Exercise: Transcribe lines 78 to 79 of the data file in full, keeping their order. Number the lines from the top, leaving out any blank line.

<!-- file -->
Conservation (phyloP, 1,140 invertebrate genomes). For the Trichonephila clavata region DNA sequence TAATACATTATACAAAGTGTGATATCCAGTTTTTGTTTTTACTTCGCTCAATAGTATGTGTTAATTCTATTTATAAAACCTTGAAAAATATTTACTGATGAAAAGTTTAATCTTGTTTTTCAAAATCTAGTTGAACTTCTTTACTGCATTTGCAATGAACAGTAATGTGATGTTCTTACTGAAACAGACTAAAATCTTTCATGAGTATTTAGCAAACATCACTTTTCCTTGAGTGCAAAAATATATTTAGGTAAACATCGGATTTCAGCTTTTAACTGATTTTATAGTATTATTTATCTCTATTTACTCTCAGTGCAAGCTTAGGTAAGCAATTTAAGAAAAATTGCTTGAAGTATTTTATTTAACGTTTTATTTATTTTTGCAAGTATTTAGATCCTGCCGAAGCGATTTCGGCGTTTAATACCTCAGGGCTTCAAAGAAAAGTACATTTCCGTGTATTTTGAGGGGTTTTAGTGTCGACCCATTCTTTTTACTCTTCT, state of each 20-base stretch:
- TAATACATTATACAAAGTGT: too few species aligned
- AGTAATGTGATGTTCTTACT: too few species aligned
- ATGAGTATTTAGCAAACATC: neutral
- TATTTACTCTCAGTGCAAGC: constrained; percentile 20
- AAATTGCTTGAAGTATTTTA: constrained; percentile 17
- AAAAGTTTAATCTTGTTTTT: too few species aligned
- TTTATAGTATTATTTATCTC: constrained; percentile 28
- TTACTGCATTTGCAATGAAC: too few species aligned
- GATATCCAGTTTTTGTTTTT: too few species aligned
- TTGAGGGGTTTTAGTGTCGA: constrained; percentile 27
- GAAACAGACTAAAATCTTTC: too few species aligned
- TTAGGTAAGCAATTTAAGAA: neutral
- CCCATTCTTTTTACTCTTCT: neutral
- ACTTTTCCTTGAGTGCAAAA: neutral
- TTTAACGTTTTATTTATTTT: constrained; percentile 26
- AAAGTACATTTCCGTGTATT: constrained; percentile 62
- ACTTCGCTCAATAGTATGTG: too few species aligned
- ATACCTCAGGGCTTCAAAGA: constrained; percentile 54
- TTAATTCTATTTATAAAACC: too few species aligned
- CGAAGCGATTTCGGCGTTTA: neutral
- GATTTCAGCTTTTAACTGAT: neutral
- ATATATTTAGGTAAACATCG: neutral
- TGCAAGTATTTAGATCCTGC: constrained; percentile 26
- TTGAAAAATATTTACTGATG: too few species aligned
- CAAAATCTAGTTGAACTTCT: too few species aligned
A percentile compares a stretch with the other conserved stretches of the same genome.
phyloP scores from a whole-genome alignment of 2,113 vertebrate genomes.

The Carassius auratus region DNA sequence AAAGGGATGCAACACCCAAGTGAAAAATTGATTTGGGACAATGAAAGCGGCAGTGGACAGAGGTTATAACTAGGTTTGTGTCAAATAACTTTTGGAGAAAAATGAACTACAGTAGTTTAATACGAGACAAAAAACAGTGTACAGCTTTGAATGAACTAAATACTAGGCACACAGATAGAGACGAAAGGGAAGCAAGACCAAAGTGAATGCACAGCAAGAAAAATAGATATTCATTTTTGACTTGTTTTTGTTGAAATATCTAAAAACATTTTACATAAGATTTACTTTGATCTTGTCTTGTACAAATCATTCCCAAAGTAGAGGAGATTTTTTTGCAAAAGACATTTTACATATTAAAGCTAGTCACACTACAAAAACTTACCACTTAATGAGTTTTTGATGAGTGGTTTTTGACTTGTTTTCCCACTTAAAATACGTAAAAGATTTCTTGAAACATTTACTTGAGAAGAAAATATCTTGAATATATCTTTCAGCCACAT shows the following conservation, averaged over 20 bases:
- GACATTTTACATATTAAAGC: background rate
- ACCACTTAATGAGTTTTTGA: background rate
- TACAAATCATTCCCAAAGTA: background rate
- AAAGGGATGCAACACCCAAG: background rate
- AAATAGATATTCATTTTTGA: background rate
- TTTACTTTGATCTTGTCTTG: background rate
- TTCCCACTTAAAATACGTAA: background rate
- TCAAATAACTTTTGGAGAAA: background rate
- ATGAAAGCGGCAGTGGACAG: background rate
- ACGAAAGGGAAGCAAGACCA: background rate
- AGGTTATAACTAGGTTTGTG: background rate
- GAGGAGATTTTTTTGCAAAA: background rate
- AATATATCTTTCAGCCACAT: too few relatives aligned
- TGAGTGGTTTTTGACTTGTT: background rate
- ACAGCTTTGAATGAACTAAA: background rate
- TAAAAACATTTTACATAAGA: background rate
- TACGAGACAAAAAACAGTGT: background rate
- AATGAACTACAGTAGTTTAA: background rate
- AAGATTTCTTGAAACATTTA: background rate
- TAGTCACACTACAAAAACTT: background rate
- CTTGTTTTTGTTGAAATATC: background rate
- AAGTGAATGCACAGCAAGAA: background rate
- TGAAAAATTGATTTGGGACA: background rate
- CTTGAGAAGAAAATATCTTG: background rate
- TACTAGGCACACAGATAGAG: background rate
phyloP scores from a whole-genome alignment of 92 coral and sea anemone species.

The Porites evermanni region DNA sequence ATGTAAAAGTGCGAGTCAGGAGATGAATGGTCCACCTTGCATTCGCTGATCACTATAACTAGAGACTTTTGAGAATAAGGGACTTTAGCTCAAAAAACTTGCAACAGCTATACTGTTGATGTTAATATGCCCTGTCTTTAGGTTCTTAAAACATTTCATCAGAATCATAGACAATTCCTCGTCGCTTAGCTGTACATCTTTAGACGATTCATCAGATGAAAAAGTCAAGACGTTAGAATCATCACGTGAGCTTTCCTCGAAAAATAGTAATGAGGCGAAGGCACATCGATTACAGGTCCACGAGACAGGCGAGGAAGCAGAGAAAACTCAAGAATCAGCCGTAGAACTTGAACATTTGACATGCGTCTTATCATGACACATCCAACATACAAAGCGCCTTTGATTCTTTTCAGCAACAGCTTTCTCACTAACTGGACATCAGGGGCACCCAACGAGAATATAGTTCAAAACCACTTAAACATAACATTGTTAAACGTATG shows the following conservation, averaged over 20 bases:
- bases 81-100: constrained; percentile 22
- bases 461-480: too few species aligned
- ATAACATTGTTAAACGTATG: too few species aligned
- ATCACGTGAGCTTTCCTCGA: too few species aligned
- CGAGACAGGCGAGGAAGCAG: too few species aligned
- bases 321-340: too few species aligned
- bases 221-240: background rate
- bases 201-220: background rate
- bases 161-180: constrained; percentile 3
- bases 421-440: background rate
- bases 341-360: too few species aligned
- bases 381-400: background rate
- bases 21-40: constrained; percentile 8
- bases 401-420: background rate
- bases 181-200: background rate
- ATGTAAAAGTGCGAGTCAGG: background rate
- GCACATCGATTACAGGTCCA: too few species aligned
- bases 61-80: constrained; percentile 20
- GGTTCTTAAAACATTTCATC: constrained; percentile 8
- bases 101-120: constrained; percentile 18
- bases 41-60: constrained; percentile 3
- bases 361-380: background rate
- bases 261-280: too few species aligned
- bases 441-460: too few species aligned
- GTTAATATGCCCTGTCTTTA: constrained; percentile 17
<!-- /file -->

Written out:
- bases 361-380: background rate
- bases 261-280: too few species aligned